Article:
The State of Speech

The State of Speech: Rhetoric and Political Thought in Ancient Rome

Joy Connolly
Copyright Date: 2007
Pages: 320
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  • Book Info
    The State of Speech
    Book Description:

    Rhetorical theory, the core of Roman education, taught rules of public speaking that are still influential today. But Roman rhetoric has long been regarded as having little important to say about political ideas.The State of Speechpresents a forceful challenge to this view. The first book to read Roman rhetorical writing as a mode of political thought, it focuses on Rome's greatest practitioner and theorist of public speech, Cicero. Through new readings of his dialogues and treatises, Joy Connolly shows how Cicero's treatment of the Greek rhetorical tradition's central questions is shaped by his ideal of the republic and the citizen. Rhetoric, Connolly argues, sheds new light on Cicero's deepest political preoccupations: the formation of individual and communal identity, the communicative role of the body, and the "unmanly" aspects of politics, especially civility and compromise.

    Transcending traditional lines between rhetorical and political theory,The State of Speechis a major contribution to the current debate over the role of public speech in Roman politics. Instead of a conventional, top-down model of power, it sketches a dynamic model of authority and consent enacted through oratorical performance and examines how oratory modeled an ethics of citizenship for the masses as well as the elite. It explains how imperial Roman rhetoricians reshaped Cicero's ideal republican citizen to meet the new political conditions of autocracy, and defends Ciceronian thought as a resource for contemporary democracy.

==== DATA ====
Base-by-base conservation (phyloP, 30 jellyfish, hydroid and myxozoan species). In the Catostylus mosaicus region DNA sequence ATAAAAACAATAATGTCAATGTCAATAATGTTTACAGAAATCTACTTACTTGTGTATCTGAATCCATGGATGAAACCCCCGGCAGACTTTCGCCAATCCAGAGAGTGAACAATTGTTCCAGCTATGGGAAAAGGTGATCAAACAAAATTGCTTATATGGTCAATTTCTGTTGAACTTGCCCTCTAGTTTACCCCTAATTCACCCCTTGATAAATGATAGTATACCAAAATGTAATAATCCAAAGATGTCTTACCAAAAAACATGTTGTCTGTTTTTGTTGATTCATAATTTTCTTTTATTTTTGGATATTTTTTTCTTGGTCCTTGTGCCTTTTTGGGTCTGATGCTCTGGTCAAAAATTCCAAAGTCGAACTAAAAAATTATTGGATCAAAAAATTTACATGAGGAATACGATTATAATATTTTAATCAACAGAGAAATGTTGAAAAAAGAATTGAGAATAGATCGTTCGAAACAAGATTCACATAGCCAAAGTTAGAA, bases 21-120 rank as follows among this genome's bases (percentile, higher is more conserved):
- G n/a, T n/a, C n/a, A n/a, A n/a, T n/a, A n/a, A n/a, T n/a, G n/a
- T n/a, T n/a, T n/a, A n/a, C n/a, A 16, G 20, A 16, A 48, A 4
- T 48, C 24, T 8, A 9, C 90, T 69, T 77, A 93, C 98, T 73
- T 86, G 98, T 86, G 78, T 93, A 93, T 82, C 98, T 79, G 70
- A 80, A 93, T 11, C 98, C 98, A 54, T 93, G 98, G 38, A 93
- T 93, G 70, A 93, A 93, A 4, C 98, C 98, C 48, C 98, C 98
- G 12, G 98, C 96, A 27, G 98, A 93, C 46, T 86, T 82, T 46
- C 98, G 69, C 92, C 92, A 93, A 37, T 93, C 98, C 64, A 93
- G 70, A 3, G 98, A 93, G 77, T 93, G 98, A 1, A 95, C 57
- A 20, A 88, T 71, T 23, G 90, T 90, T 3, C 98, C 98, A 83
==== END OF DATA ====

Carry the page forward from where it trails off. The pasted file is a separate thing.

eISBN: 978-1-4008-2794-7
    Subjects: Language & Literature, Philosophy, Political Science

Table of Contents

  1. Front Matter
    (pp. i-viii)
  2. Table of Contents
    (pp. ix-x)
    (pp. xi-xii)
    (pp. xiii-xvi)
    (pp. 1-22)

    Just as Rome’s legions left their mark on the map of Europe, Roman ideas about citizenship and constitutions helped frame Western political thought. The concept of individual liberty guaranteed by law, the beliefs that the end of political rule is the common good and that the community stands and falls on the civic virtue of its citizens, a strong notion of collective identity expressed in terms of cultural solidarity and common love for the fatherland—these compose the core of republican political ideas that, through the texts of Sallust, Cicero, Vergil, and Livy, were revived starting in the twelfth century...

    (pp. 23-76)

    What grants politics legitimacy? This is one of the great unresolved questions of political theory. To answer it, Hannah Arendt turned to classical antiquity, with special attention to Rome.¹ Defending a view of the republic to which I return several times in this book, she identified the source of Rome’s endurance as the “trinity” of “religion, tradition, and authority.”² This trinity had traction, she believed, because the ancient republic did not rest in any notion of God or eternal, absolute law but rather declared and constantly renewed itself in the recreation of the past, a past understood as the perpetual...

    (pp. 77-117)

    Western political theory still bears the stamp of the early modern disagreement regarding the origins and basis of the state.¹ Are human beings compelled by nature to want to live with one another, as classical political theory claims, or does the state come into being as a contract between rational agents who see security and advantage in sheer numbers and the rule of law? Contractarianism tends to treat nature in negative terms—in Hobbes’s famous phrase, as a state of war, which humans seek to escape in the formation of the civil state.² Classical theorists, by contrast, face a puzzle:...